By Clive Riddle, February 19, 2016
Benefitfocus has just released the “Benefitfocus State of Employee Benefits 2016,” based on benefit selection data from 700,000+ people at 500 large employers, based on actual behavioral versus self-reported data. They cite that 52 percent of large employer clients now offer high-deductible health plans (HDHPs).
The report notes that “millennials—born between 1980 and 1989—selected HDHPs more than any other age group. However, while approximately 44 percent of employees in this group chose HDHPs, a much smaller number of these employees took full advantage of health savings accounts (HSAs.)”
In addition, the report found that their clients “should be well positioned to navigate the Cadillac tax to be levied on higher-cost health care plans in 2020 under the Affordable Care Act. Total premiums across all 2016 plans averaged $14,974 for family coverage and $6,096 for individual coverage—both well below the tax’s respective target thresholds of $27,500 and $10,200.”
While voluntary benefits have receiving much publicity as a popular solution and offering in consumer driven plan environments, they report that “only 36 percent of large employers offered such voluntary benefits for 2016, and only 14 percent of employees actually enrolled.”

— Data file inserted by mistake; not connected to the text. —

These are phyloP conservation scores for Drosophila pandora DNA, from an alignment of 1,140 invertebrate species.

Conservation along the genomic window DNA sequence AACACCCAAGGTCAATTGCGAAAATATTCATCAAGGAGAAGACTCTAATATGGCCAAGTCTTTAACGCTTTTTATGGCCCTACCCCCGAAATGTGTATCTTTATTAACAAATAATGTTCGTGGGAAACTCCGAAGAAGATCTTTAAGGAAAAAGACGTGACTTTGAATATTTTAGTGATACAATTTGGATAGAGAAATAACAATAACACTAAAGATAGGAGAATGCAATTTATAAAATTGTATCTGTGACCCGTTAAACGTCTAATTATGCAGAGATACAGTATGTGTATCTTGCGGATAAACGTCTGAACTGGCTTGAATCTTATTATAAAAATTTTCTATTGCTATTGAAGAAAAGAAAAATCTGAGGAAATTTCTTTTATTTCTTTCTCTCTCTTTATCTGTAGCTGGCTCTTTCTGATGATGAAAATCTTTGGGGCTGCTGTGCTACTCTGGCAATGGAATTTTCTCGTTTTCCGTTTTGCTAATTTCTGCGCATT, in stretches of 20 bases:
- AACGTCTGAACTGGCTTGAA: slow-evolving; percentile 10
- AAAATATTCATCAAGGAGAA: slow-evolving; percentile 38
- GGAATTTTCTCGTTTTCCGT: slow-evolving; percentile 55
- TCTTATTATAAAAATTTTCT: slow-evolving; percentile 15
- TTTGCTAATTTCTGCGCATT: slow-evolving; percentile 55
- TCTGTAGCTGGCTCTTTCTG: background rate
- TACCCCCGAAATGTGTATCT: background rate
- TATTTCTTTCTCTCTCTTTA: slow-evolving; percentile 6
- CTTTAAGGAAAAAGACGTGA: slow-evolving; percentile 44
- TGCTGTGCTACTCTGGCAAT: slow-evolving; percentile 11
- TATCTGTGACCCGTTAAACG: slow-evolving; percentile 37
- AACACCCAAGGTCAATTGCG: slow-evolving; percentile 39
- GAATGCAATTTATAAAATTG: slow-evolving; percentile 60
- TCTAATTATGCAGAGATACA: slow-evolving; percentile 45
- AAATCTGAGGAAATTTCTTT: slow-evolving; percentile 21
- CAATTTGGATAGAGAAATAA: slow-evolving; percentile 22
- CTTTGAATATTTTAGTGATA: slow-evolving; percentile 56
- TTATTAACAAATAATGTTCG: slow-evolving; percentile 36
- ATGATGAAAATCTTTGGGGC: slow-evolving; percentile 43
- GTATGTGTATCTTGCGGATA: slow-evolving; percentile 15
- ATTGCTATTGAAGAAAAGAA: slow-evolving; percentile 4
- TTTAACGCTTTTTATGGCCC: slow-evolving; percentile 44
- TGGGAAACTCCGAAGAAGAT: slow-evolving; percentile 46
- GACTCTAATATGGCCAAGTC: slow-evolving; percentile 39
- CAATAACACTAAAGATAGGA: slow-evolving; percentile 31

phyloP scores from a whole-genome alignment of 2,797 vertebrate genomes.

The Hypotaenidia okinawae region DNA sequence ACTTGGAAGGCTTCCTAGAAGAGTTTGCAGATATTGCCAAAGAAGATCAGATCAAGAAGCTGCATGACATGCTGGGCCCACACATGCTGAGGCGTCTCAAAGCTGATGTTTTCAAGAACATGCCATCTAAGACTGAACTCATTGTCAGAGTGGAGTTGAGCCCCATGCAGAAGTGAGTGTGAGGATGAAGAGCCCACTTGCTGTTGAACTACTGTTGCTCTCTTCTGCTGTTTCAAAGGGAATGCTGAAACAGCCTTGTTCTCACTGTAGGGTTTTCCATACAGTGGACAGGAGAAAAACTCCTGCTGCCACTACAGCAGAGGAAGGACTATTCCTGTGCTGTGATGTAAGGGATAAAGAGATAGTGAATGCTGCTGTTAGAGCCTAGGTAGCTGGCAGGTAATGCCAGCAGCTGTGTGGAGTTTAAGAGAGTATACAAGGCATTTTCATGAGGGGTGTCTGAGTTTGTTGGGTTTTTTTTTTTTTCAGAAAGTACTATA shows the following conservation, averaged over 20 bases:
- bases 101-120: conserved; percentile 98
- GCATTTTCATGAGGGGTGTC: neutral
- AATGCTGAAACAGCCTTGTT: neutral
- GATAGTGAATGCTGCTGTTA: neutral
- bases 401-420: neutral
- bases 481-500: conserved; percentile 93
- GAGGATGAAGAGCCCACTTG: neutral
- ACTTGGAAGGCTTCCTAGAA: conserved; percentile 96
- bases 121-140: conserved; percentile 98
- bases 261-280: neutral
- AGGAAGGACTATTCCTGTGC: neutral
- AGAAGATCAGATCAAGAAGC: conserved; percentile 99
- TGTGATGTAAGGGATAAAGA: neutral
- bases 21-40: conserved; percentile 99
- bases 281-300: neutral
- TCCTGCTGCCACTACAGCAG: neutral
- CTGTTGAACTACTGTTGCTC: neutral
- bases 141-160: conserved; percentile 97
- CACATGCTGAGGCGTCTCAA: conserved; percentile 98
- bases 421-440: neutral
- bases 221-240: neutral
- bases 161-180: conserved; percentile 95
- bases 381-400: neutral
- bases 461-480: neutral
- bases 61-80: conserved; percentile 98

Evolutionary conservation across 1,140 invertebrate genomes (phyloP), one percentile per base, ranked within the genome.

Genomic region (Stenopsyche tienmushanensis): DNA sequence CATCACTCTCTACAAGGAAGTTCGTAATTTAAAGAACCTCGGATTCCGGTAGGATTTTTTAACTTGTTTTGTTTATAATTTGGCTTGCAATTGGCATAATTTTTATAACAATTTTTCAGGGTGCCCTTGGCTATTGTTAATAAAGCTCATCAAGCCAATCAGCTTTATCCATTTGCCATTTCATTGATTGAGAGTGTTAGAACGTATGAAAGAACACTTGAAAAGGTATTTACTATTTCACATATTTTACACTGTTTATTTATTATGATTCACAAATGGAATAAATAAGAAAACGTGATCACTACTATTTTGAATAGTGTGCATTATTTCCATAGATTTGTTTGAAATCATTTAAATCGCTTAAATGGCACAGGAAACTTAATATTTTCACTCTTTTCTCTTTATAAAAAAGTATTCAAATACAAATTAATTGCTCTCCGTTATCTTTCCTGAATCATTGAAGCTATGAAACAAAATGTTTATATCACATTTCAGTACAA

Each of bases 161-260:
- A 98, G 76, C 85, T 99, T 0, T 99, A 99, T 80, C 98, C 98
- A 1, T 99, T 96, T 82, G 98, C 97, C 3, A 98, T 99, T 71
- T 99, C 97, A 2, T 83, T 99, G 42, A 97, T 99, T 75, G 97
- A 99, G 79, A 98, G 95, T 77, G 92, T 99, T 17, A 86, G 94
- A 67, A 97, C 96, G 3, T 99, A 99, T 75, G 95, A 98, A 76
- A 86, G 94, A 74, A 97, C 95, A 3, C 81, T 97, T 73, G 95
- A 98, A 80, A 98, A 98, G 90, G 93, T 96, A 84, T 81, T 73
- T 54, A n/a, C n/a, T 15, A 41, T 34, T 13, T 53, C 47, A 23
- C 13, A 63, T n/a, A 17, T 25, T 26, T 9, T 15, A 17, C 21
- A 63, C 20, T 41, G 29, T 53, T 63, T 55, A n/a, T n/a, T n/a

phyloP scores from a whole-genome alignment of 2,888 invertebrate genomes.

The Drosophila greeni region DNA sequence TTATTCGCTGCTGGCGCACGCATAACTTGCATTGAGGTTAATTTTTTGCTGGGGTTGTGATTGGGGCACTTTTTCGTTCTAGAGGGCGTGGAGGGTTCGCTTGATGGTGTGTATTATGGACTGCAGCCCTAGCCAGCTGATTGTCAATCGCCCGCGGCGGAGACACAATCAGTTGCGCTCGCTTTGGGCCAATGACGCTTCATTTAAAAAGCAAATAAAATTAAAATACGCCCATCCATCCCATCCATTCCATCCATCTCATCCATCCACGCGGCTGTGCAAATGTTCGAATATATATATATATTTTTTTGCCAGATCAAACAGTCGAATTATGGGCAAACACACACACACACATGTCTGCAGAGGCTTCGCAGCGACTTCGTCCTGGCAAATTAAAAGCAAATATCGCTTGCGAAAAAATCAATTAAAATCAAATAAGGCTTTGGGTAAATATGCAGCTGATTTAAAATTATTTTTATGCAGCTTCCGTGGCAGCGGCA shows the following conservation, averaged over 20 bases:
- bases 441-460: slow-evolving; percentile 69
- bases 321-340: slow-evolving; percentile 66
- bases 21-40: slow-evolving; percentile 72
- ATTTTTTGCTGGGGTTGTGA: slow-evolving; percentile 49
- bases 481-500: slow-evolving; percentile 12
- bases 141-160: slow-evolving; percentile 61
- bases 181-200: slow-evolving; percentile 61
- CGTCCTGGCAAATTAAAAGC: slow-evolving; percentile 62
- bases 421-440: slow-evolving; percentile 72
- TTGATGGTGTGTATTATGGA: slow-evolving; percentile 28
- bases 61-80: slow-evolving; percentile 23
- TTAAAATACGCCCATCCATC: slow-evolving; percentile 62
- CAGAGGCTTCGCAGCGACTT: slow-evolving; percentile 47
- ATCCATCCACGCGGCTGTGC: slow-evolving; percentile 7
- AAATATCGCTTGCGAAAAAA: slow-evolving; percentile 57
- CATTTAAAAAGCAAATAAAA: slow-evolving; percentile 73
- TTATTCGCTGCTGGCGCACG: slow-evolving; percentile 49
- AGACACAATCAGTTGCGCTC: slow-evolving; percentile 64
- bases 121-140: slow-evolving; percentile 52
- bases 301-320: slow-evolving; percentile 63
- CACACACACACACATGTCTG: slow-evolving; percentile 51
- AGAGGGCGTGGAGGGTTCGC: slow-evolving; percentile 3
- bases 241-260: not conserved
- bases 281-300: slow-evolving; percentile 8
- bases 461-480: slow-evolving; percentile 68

Meanwhile, Wells Fargo Insurance has just released their Employee Benefits Trend Study surveying 650 middle-market companies and large corporations, which painted a somewhat different picture. They found that “fifty eight percent of employers surveyed expect their medical plan costs to exceed the thresholds for the Affordable Care Act (ACA) excise tax, or “Cadillac” tax, which was originally to take effect in 2018, but has been delayed until 2020.” Their findings state that “As more employers offer high deductible health plans, the C-suite is also aware of the financial exposure that employees face with these types of plans. As a result, they are looking to mitigate those costs by offering voluntary benefits solutions (e.g. critical illness and accident insurance).”
But the Wells Fargo survey did agree to the penny with the Benefitfocus study on one item – HDHP adoption, citing that “half of the employers in the study said they will continue to make changes to their plans either this year or in 2017 by adding a high deductible plan option (52 percent), increasing the employee contribution percentage (56 percent), or increasing co-insurance features (55 percent).